The Days After” was a recipient of the 2006 Dart Award for Excellence in Reporting on Victims of Violence for newspaper reporting. Arnessa Garrett has been a journalist at both large metros and community dailies for more than 15 years. She’s a senior editor of news at The Daily Advertiser, a community newspaper in her hometown of Lafayette, Louisiana, where she directs local coverage of courts, crime and natural disasters, including hurricanes Katrina and Rita in 2005. She’s been the lead editor on several of the paper’s investigative projects, including “The Days After,” a special report on domestic violence. Edited excerpts follow of her observations about how editors work with reporters on long-form, investigative stories involving trauma.

Investigative journalism today is also about telling a compelling story, in addition to looking through documents and creating databases. Because of this, journalists who cover violence and trauma have to draw upon a wide range of skills; while delving into a person’s often tragic story, broader issues of justice and injustice and inequities in public policy that can provide context to your readers need to be kept in mind. But journalists who cover trauma don’t always come with that investigative skill set.

At a small newspaper, the night cops reporter is often the youngest, most inexperienced reporter on the beat; they’re the ones usually sent to talk to mothers who’ve lost their children, to victims of fires, floods, car accidents. So for editors who work with these reporters, it’s important for us to push not only for the story that happens in that moment but what happens in the aftermath of violence and tragedy.

In the daily news cycle, it’s easy to forget victims because after one tragedy happens, the next one is on your doorstep. But if we listen to the victims, we can give our audience a deeper understanding of issues that matter to our communities and issues that you can’t convey in drive-by journalism. And as we talk about newspapers and journalism facing difficult economic times, we see over and over again it’s those kinds of stories that our readers are demanding from us. There is an audience for these stories. And, as an editor, I’ve realized that the best stories come from reporters who are out in the field. That’s where your best ideas are going to come from, rather than someone sitting in an office telling a reporter to go investigate something.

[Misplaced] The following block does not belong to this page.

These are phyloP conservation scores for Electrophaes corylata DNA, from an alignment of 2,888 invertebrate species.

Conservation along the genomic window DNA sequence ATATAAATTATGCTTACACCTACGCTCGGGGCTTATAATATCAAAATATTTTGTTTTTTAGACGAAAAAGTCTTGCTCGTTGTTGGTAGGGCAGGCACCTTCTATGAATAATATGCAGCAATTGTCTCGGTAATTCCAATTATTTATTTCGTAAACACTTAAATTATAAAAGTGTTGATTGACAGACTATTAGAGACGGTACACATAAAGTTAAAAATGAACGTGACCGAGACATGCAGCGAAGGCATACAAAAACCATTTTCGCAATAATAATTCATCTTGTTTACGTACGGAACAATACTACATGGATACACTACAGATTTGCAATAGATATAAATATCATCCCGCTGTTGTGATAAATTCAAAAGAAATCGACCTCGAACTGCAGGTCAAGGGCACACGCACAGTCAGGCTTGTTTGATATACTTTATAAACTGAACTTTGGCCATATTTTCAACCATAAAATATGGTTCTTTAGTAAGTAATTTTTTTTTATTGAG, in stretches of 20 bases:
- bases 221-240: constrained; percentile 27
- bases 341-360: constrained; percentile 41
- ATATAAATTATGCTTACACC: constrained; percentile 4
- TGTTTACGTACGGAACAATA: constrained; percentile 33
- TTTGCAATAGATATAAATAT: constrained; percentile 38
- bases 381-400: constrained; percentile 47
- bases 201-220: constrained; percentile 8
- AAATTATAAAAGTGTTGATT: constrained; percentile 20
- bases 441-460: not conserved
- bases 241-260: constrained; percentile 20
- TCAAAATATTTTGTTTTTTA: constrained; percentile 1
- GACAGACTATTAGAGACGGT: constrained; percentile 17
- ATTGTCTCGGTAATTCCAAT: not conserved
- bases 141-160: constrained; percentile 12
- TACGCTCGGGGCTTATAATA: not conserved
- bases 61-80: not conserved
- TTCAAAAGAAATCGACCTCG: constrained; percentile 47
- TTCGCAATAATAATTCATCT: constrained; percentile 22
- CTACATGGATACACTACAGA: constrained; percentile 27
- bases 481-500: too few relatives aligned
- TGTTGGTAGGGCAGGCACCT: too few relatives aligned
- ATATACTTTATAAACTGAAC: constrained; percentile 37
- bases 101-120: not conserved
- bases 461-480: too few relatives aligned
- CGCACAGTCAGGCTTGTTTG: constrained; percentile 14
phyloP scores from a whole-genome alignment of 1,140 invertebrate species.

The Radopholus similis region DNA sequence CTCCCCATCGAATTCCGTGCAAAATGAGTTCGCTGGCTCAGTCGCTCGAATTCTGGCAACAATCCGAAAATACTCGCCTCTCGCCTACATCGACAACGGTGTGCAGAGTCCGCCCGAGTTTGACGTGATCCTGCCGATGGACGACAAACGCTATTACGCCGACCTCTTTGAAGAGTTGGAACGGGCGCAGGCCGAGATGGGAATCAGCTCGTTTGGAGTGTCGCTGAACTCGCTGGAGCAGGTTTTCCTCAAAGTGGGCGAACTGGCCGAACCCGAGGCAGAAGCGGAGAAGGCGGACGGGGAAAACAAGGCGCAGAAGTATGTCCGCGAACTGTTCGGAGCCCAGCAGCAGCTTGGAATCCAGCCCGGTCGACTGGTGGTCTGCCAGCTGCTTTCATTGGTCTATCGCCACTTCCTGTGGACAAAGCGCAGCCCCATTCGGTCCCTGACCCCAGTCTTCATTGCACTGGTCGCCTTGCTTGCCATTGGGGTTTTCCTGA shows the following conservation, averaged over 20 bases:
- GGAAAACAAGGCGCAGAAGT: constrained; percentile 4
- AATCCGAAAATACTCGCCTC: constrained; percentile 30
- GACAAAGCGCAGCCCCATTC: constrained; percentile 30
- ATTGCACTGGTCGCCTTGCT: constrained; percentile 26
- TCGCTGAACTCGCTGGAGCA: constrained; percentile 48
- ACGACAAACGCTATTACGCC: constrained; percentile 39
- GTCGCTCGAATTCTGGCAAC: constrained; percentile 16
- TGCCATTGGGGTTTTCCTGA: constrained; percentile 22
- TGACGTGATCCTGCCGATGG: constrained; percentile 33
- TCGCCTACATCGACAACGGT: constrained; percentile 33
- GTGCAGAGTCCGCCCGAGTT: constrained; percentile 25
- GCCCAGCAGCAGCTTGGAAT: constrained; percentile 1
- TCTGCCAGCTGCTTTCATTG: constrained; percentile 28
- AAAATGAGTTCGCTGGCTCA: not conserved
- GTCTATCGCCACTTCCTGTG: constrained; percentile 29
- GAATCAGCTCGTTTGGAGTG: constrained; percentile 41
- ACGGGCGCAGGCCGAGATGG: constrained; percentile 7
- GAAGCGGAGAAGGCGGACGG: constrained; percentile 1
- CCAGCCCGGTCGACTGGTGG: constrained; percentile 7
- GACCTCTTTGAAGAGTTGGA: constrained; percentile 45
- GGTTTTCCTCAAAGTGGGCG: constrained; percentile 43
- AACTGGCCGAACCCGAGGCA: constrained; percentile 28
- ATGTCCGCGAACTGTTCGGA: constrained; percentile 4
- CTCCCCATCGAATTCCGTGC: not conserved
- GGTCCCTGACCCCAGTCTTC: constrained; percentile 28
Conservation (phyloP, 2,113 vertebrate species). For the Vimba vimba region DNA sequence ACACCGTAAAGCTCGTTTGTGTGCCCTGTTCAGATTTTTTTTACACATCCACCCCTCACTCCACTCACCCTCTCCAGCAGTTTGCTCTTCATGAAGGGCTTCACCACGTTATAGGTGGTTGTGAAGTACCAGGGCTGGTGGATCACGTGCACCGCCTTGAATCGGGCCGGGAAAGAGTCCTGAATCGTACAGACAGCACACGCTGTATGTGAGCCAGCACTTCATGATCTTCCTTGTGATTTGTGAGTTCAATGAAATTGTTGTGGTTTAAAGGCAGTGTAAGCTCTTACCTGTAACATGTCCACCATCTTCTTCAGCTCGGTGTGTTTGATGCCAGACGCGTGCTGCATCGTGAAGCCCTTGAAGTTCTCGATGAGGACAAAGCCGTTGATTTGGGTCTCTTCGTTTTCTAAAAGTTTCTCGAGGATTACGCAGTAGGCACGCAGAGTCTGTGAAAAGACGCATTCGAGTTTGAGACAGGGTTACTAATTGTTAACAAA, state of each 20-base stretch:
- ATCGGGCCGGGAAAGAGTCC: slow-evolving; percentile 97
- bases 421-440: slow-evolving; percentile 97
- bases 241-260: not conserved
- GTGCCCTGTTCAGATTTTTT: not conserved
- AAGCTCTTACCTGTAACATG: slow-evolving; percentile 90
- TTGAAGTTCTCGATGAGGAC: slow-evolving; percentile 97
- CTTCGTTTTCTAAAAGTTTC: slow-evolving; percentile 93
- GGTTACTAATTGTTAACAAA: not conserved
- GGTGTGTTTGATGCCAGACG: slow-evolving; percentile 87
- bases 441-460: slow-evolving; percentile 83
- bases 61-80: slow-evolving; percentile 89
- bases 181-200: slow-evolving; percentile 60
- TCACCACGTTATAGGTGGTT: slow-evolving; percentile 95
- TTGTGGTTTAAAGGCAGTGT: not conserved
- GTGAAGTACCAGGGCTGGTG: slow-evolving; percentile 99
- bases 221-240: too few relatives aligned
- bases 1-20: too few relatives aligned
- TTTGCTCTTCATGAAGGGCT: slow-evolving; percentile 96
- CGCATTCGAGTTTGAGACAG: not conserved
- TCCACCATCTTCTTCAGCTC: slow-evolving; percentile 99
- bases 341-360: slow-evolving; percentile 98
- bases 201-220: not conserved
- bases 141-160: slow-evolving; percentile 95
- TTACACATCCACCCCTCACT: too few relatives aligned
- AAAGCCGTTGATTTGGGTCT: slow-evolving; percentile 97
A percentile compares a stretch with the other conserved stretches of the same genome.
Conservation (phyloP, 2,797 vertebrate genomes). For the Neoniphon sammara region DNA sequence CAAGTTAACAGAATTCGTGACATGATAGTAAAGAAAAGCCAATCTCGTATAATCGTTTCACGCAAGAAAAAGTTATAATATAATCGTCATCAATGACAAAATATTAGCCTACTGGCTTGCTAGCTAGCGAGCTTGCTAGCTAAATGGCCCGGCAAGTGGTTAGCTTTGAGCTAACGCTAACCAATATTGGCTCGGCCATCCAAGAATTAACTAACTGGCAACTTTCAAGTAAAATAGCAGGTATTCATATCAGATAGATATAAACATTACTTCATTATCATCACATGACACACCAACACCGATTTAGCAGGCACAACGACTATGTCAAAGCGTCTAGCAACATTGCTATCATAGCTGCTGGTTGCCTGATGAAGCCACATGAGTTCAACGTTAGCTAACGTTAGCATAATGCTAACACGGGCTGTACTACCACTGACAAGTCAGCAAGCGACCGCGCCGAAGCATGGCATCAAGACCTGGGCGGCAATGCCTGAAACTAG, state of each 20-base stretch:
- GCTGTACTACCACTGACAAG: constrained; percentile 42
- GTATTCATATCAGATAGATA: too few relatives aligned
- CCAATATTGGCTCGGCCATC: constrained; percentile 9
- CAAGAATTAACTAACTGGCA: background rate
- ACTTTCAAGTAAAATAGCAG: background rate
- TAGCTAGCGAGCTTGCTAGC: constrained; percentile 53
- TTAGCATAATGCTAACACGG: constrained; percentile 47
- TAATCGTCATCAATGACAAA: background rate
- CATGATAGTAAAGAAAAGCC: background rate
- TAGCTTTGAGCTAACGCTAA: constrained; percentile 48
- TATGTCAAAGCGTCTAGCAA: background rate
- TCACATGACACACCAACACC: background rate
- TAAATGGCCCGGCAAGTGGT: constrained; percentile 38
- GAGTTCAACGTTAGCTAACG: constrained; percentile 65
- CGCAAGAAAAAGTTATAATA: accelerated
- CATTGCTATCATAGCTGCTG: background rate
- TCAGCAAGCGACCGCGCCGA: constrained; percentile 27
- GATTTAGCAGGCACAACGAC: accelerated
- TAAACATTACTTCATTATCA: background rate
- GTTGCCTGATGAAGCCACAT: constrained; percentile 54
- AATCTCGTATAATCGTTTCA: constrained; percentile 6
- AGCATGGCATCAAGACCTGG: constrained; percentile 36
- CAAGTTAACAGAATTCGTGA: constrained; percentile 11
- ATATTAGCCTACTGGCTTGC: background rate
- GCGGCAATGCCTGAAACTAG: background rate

I do listen to my reporters at our community paper. Like many cops reporters, ours work on a constant treadmill of covering car accidents, shootings and stabbings. But in my six years there, the best cops reporters have always managed to find time to stop amid the daily coverage to recognize the larger trends that need to be exposed.

Listen as Garrett describes the genesis of the paper’s long-term domestic violence project. It began as an idea from a reporter and photographer after a man killed his ex-girlfriend at her apartment in view of many, including the paper’s photographer, and then killed himself in a local church.

 

I asked them as an editor would and not in a way that diminished their idea, but I really wanted to press them for what was new about what we had to say about domestic violence. They had the idea of following every domestic arrest for a year in our city, seeing how long it took for the arrest to make it through the court system. For several months, we refined that idea and developed it into this project. From looking at this one family’s tragedy, the project broadened to put a spotlight on how police and prosecutors deal with victims of violence in our community.